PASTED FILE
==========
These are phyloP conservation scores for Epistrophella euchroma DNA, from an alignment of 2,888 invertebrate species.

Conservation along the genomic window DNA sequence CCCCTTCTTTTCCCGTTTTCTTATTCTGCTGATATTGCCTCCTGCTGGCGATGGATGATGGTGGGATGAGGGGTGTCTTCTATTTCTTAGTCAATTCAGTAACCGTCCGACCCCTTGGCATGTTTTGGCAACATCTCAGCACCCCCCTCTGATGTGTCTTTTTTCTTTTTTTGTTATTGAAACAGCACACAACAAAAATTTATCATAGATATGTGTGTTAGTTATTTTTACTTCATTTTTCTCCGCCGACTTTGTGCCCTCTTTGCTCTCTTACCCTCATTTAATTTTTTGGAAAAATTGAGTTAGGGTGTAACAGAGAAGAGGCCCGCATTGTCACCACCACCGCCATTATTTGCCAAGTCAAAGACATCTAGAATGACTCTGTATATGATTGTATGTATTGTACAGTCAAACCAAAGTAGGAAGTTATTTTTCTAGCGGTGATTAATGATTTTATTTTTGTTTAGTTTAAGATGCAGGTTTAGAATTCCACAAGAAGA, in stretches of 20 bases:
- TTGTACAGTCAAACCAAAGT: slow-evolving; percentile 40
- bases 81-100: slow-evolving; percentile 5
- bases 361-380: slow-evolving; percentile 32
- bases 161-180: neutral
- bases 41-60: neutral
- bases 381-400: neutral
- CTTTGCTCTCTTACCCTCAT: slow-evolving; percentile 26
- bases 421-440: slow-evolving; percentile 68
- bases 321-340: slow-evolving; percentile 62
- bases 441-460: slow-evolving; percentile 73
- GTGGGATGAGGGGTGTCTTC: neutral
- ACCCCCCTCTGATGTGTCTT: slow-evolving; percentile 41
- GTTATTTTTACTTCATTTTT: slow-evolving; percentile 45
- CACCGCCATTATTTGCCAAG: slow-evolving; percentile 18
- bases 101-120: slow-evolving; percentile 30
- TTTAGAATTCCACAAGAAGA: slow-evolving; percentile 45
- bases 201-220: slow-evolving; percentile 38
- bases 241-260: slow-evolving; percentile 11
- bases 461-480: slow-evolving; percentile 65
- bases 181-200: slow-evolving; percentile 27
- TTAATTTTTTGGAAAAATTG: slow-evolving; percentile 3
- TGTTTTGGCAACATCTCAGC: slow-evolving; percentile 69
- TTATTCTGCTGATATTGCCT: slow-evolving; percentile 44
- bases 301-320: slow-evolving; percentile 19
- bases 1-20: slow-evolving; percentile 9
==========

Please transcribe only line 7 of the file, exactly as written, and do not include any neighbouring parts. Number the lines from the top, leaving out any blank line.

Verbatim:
- bases 41-60: neutral